Food Service Occupations

Training and Certification

The traditional way of advancing in the hospitality industry was to get an entry-level position and then work your way up to more skilled positions almost solely based on your work experience and learning from others. Today, formal training at a college or trade school is often needed if you are to advance in your chosen career, particularly if you wish to advance into supervisory or management positions. This training might be a post-secondary certificates, degree, or diploma; apprenticeship training; and industry certifications.

In any case, the industry still tends to promote people from within, and even with formal training, most people will start in entry-level positions and then work their way into positions with higher levels of responsibility over time. Advancement in the industry follows a logical series of progressive steps as you gain more experience, which is often referred to as the career ladder (Figure 1).

Career ladder shows the progression within the kitchen. Dishwasher, Prep cook/kitchen helper, Cook, Chef, Restaurant Owner
Figure 1 Typical career ladder for the kitchen. Image used with permission of go2HR.

Post-Secondary Training

Many public and private colleges and trade schools, and also some high schools, offer training in the industry for both the culinary professionals and those looking for training in front of house occupations like bartending or wine service and hospitality management. Most post-secondary programs group training into certificates, diplomas, and degrees, based on the number of courses and length of time it takes to complete. Many of these programs also ladder into other training such as apprenticeship or industry certifications.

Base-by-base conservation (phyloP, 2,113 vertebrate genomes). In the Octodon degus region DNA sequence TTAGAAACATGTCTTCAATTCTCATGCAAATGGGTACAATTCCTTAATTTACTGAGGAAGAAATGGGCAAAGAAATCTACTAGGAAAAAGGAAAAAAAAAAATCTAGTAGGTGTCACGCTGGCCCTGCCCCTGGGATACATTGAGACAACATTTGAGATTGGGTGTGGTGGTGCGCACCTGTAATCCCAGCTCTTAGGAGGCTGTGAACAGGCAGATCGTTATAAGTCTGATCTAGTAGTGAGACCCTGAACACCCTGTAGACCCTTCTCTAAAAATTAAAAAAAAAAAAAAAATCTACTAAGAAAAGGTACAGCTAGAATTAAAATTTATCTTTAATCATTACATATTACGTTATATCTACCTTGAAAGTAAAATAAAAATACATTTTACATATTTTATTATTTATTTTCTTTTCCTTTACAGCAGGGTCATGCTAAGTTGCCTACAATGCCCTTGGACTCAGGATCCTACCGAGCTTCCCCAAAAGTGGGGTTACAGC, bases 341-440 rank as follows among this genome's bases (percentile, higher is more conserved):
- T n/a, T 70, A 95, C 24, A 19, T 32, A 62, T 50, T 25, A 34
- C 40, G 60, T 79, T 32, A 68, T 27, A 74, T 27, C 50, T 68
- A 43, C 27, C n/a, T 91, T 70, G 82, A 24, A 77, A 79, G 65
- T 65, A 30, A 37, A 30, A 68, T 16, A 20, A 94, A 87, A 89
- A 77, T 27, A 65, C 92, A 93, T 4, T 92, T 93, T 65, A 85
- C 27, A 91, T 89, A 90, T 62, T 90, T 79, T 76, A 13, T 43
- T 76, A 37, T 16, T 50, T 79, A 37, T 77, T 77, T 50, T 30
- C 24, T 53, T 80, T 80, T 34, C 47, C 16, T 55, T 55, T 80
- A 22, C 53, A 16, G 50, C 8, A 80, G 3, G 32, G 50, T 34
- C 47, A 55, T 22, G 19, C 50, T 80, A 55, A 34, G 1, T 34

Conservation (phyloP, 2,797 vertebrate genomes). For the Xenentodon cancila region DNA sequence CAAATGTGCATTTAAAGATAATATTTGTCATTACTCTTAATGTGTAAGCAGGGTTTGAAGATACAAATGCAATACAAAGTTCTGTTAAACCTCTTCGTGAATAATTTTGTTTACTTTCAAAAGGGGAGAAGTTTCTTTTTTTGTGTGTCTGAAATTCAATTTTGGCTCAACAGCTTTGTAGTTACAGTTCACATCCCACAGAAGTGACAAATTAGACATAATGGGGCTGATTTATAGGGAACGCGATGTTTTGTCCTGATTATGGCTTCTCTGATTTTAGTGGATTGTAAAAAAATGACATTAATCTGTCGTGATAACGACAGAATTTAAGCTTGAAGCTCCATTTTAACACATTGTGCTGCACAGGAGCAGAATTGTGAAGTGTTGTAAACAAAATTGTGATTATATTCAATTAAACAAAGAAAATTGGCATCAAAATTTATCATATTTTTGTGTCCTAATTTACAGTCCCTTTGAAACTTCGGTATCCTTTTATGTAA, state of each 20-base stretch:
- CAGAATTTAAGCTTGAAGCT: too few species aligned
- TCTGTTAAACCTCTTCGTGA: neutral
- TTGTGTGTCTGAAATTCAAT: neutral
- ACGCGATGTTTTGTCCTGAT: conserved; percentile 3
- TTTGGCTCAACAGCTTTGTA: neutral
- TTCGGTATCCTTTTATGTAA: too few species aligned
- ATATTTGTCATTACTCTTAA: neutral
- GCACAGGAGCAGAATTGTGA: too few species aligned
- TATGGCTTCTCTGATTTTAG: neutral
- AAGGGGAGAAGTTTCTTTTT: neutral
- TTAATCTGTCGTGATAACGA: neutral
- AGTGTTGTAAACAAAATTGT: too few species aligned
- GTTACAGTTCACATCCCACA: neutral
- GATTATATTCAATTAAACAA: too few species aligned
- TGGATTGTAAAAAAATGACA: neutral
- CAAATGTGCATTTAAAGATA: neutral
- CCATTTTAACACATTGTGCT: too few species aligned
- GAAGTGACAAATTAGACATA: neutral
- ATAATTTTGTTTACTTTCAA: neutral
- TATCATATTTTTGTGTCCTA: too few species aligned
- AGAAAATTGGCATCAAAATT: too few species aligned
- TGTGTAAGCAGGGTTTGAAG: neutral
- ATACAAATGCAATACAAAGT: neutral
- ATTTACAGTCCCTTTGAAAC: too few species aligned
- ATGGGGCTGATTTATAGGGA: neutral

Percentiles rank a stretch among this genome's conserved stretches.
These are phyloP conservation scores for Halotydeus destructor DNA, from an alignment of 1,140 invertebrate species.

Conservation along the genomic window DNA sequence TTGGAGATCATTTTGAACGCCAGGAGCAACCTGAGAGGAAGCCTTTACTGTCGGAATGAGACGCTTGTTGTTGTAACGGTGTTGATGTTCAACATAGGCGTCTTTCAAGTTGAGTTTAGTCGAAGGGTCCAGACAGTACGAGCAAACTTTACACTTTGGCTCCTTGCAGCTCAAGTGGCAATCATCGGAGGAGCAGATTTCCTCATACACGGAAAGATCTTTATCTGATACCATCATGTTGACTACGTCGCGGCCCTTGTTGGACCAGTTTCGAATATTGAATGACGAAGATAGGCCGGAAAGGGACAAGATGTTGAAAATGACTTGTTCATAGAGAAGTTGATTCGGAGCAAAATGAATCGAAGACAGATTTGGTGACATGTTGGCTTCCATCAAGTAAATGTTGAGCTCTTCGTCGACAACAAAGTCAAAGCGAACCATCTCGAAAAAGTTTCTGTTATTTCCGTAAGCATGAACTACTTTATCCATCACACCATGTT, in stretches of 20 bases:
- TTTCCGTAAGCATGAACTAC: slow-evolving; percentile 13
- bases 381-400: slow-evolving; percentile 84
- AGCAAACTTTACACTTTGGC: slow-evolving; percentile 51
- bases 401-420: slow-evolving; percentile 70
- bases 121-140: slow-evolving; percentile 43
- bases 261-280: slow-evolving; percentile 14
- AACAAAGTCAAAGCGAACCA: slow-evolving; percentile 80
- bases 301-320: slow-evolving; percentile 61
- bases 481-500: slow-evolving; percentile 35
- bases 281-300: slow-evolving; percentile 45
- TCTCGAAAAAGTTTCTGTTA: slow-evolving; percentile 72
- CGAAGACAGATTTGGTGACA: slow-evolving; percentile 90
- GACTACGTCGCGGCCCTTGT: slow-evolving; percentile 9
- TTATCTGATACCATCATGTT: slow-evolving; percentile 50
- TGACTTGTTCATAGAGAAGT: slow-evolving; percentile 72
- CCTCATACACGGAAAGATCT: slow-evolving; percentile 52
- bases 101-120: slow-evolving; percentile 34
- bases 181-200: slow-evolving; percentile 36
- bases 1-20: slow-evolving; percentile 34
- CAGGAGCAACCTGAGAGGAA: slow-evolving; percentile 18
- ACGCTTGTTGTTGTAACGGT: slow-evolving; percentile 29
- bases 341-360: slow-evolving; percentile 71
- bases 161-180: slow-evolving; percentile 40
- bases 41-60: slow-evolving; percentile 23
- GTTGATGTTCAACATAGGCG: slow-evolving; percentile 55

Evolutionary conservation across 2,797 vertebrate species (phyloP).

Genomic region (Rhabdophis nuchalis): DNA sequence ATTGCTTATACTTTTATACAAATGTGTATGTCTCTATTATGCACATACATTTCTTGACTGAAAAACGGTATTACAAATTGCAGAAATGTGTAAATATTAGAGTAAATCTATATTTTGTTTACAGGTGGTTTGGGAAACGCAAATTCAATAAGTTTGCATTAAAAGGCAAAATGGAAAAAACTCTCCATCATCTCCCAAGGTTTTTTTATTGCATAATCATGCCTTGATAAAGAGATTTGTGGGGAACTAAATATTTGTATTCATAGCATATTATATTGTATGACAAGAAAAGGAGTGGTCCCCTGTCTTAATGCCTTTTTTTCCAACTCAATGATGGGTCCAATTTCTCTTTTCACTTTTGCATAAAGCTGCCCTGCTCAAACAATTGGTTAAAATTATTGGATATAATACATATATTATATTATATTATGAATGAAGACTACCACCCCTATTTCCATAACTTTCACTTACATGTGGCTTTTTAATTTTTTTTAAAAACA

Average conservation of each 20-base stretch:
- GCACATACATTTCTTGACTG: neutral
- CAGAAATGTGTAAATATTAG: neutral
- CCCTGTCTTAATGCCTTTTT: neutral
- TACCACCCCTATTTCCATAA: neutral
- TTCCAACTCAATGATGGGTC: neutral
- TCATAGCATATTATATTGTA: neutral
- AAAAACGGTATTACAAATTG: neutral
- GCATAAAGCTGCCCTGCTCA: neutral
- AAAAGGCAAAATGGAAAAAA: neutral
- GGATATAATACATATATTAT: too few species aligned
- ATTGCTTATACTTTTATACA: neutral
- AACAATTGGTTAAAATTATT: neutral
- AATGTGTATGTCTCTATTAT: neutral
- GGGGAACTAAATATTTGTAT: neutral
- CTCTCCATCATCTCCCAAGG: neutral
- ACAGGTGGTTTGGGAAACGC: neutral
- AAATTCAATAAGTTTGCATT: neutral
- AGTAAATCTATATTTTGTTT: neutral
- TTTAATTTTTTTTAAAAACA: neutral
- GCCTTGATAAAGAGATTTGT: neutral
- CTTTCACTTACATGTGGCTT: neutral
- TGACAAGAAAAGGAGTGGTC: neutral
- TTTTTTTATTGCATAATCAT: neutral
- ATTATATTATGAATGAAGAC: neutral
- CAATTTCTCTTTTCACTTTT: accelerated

Apprenticeship Training

Apprenticeship is a system of training that has been around for hundreds of years. Before there were trade schools and colleges, if someone wanted to learn a trade that person would seek out an experienced tradesperson (called a journeyperson or master, depending on the level of experience) and learn the trade by working with the tradesperson until he or she had developed enough skill to perform the job alone. This system has evolved to include formal training at a college or trade school, but still has two main components: practical training (practising techniques and procedures while producing products) and technical training (learning new skills). Practical training is achieved on the job, supervised by a certified journeyperson, and technical training is delivered by accredited institutions.

In British Columbia, all apprenticeship and trades training falls under the authority of the Industry Training Authority (ITA). For a full list of ITA programs and certifications, visit the ITA website at www.itabc.ca.

For trades that are offered in multiple provinces, the national Red Seal program is available, which is a national endorsement that is added to provincial qualifications upon the successful completion of the interprovincial Red Seal exam. There are 57 Red Seal trades in Canada, including Cook and Baker in the food service industry. For more information on the Red Seal programs, visit www.red-seal.ca.

In British Columbia, there are three levels of certification available through apprenticeship, as shown in Figure 2.